Online digital advertising is often fraudulent due to the lack of security property called integrity in JavaScript, which allows fraudsters to override standard objects and cheat. This leads to a conflict of interest between Google and the ad buyers, as Google still gets the fee when the advertising money is stolen by fraudsters. While some ad tech may not be as precise, Brave is able to coarsely segment its audience for targeting in a manner that does not allow re-identification. Despite using fairly simple machine learning algorithms like support vector machines and Bayesian, it does a pretty good job in matching segments. Modern Treasury's payment operations platform offers faster and simpler ways to build products that move money, with direct integrations with major commercial banks.

    • The Evolution of Brave Browser from Gecko to Chrome Fork and its User GrowthBrave Browser switched from Gecko to Chromium Blink based browser to get more users off Chrome. Though still a fraction of Chrome's user base, lead users who love the product are integral to Brave's success in the crypto, blockchain, and decentralization space.

      Brave browser had to switch to a more complete Chrome fork, which made it look a lot like Chrome, but helped them get users off Chrome. They started with Mozilla Gecko but couldn't continue to use it due to several issues with it. Brave core-based browser, their maintainable version of Chromium Blink, was very popular and doubled users for five years in a row. While Brave has 50 million users, it's still a tiny fraction of the browser market share dominated by Chrome with 2.65 billion users. Lead users who understand and love the product are crucial for the success of any browser. They are the ones who favor Brave now and are working on crypto, blockchain, and decentralization projects.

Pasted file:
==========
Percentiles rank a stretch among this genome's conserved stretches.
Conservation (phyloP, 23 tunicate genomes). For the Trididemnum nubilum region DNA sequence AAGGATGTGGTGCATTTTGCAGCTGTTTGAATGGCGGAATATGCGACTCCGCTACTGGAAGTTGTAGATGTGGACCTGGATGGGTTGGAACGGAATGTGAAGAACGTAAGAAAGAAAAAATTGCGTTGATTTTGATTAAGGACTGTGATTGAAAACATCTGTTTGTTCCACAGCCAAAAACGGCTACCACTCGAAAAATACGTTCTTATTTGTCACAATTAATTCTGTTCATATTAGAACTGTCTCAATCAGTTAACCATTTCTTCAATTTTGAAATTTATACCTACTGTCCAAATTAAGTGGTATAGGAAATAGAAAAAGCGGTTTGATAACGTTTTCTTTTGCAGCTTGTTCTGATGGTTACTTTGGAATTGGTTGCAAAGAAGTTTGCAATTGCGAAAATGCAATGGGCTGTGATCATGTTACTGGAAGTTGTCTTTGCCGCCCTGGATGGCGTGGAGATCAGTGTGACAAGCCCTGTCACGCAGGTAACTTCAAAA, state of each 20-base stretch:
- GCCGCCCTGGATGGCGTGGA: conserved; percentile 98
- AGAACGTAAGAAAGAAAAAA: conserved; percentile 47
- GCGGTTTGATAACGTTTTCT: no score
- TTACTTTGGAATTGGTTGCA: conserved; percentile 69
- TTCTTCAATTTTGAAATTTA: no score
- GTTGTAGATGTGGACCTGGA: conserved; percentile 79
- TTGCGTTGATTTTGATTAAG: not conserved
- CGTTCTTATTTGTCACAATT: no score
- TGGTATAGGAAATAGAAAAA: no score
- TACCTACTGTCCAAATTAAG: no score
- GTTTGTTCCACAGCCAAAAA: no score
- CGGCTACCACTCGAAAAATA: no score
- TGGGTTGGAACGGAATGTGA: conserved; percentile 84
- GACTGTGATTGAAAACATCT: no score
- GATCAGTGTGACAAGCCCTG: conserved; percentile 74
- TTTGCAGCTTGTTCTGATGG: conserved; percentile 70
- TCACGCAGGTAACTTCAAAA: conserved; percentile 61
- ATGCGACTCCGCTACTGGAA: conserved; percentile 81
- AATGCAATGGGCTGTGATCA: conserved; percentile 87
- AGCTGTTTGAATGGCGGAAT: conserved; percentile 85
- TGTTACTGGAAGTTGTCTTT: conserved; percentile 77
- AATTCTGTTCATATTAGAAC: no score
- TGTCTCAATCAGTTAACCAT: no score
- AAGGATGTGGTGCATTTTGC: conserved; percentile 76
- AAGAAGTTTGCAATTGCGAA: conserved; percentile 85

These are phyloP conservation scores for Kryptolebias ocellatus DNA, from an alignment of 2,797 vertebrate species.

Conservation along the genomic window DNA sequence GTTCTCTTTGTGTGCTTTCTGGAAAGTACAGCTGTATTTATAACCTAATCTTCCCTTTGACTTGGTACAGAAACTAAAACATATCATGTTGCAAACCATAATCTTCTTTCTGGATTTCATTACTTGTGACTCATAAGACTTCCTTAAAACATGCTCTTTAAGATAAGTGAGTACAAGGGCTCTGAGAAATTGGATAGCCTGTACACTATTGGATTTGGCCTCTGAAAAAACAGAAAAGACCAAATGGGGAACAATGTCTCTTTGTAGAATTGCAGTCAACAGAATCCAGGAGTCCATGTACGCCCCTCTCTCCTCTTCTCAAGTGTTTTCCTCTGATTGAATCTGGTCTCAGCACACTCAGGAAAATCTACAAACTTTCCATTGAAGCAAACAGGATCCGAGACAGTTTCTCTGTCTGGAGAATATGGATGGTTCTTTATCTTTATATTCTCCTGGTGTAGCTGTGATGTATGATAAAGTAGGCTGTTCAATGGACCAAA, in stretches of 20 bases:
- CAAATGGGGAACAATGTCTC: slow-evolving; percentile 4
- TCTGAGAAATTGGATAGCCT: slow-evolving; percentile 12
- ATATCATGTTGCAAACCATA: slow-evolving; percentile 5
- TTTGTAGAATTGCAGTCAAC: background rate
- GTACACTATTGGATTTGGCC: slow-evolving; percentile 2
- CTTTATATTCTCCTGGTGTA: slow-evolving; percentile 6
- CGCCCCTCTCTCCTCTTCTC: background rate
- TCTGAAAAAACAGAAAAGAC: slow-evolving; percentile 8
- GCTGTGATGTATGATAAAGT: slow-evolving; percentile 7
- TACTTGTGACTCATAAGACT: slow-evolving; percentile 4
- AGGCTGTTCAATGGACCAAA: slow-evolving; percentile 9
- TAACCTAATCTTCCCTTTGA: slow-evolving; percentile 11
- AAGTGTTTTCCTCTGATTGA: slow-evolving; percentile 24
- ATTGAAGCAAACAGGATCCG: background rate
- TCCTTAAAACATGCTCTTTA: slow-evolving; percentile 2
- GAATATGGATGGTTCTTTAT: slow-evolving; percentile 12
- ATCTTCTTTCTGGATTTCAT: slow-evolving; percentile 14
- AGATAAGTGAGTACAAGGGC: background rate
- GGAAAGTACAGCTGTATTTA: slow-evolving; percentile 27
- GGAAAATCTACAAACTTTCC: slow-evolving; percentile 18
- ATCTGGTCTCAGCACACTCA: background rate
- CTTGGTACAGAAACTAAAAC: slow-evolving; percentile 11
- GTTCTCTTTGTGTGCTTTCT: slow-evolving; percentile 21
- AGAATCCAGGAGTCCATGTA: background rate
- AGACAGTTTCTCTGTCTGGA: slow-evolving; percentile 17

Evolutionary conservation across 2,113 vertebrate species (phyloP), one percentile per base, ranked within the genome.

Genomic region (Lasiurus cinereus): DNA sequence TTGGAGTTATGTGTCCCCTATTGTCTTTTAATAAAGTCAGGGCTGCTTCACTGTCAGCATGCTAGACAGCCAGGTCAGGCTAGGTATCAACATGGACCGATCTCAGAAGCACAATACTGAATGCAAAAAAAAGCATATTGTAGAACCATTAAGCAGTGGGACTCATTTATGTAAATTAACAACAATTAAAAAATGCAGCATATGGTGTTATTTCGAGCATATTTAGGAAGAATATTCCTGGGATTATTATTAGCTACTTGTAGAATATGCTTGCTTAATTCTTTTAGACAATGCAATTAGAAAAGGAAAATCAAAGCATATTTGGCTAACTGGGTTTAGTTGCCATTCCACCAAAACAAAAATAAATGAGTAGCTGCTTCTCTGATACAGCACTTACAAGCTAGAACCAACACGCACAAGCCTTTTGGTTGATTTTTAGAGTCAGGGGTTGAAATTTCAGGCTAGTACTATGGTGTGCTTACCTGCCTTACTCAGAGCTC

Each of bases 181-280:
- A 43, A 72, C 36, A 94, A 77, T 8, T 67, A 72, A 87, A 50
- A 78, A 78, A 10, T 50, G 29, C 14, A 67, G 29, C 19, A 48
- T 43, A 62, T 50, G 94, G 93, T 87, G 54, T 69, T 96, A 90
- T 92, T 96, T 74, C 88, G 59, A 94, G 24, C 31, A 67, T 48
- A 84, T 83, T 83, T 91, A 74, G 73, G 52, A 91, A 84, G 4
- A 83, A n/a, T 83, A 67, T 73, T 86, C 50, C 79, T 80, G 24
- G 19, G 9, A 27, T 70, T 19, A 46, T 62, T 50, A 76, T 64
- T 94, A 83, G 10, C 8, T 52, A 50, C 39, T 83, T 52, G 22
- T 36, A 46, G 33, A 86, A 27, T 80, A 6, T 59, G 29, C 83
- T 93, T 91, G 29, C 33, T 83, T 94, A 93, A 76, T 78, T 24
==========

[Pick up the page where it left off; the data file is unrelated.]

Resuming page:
• Decentralized Future of Crypto: Challenges and Opportunities.Web3 and crypto are the focus of interesting founders and technologists due to interoperation across different EVM compatibles. Zero knowledge proof ensures user identity and ad performance verification while maintaining anonymity. Decentralized crypto is facing challenges from regulations but has support from banks, family offices, and companies.